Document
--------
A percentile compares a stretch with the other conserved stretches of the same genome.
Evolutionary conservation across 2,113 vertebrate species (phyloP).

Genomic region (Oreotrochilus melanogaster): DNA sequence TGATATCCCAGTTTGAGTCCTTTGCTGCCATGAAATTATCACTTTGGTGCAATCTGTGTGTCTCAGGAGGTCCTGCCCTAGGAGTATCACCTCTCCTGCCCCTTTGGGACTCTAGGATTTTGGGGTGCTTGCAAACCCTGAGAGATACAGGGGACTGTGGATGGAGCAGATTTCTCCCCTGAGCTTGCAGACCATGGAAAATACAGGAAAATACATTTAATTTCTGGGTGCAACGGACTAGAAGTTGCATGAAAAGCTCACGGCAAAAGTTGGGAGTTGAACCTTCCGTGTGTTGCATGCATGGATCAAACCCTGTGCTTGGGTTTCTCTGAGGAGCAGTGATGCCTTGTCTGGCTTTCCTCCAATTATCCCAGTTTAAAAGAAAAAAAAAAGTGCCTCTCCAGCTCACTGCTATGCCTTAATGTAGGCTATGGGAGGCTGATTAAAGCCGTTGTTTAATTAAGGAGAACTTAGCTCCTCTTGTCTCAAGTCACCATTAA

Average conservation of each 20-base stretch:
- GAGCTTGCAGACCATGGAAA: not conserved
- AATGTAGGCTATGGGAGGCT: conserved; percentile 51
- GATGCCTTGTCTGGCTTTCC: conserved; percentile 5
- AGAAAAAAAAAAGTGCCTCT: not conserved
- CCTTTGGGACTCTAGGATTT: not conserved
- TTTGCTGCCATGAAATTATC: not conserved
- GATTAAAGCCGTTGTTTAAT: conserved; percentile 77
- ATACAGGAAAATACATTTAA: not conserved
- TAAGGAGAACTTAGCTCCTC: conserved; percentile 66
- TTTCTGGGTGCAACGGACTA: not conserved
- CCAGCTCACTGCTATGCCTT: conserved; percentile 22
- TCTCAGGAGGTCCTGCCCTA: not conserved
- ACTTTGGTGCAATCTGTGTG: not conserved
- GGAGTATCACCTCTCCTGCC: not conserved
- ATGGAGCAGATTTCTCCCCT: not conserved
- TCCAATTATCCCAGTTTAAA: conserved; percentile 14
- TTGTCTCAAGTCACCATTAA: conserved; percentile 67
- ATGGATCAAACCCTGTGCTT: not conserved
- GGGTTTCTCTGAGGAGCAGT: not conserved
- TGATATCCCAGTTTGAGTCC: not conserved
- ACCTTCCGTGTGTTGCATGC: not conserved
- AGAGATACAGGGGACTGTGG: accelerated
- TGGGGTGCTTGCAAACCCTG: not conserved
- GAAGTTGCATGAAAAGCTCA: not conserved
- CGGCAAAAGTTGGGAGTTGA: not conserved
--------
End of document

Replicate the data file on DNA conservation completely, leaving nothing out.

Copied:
A percentile compares a stretch with the other conserved stretches of the same genome.
Evolutionary conservation across 2,113 vertebrate species (phyloP).

Genomic region (Oreotrochilus melanogaster): DNA sequence TGATATCCCAGTTTGAGTCCTTTGCTGCCATGAAATTATCACTTTGGTGCAATCTGTGTGTCTCAGGAGGTCCTGCCCTAGGAGTATCACCTCTCCTGCCCCTTTGGGACTCTAGGATTTTGGGGTGCTTGCAAACCCTGAGAGATACAGGGGACTGTGGATGGAGCAGATTTCTCCCCTGAGCTTGCAGACCATGGAAAATACAGGAAAATACATTTAATTTCTGGGTGCAACGGACTAGAAGTTGCATGAAAAGCTCACGGCAAAAGTTGGGAGTTGAACCTTCCGTGTGTTGCATGCATGGATCAAACCCTGTGCTTGGGTTTCTCTGAGGAGCAGTGATGCCTTGTCTGGCTTTCCTCCAATTATCCCAGTTTAAAAGAAAAAAAAAAGTGCCTCTCCAGCTCACTGCTATGCCTTAATGTAGGCTATGGGAGGCTGATTAAAGCCGTTGTTTAATTAAGGAGAACTTAGCTCCTCTTGTCTCAAGTCACCATTAA

Average conservation of each 20-base stretch:
- GAGCTTGCAGACCATGGAAA: not conserved
- AATGTAGGCTATGGGAGGCT: conserved; percentile 51
- GATGCCTTGTCTGGCTTTCC: conserved; percentile 5
- AGAAAAAAAAAAGTGCCTCT: not conserved
- CCTTTGGGACTCTAGGATTT: not conserved
- TTTGCTGCCATGAAATTATC: not conserved
- GATTAAAGCCGTTGTTTAAT: conserved; percentile 77
- ATACAGGAAAATACATTTAA: not conserved
- TAAGGAGAACTTAGCTCCTC: conserved; percentile 66
- TTTCTGGGTGCAACGGACTA: not conserved
- CCAGCTCACTGCTATGCCTT: conserved; percentile 22
- TCTCAGGAGGTCCTGCCCTA: not conserved
- ACTTTGGTGCAATCTGTGTG: not conserved
- GGAGTATCACCTCTCCTGCC: not conserved
- ATGGAGCAGATTTCTCCCCT: not conserved
- TCCAATTATCCCAGTTTAAA: conserved; percentile 14
- TTGTCTCAAGTCACCATTAA: conserved; percentile 67
- ATGGATCAAACCCTGTGCTT: not conserved
- GGGTTTCTCTGAGGAGCAGT: not conserved
- TGATATCCCAGTTTGAGTCC: not conserved
- ACCTTCCGTGTGTTGCATGC: not conserved
- AGAGATACAGGGGACTGTGG: accelerated
- TGGGGTGCTTGCAAACCCTG: not conserved
- GAAGTTGCATGAAAAGCTCA: not conserved
- CGGCAAAAGTTGGGAGTTGA: not conserved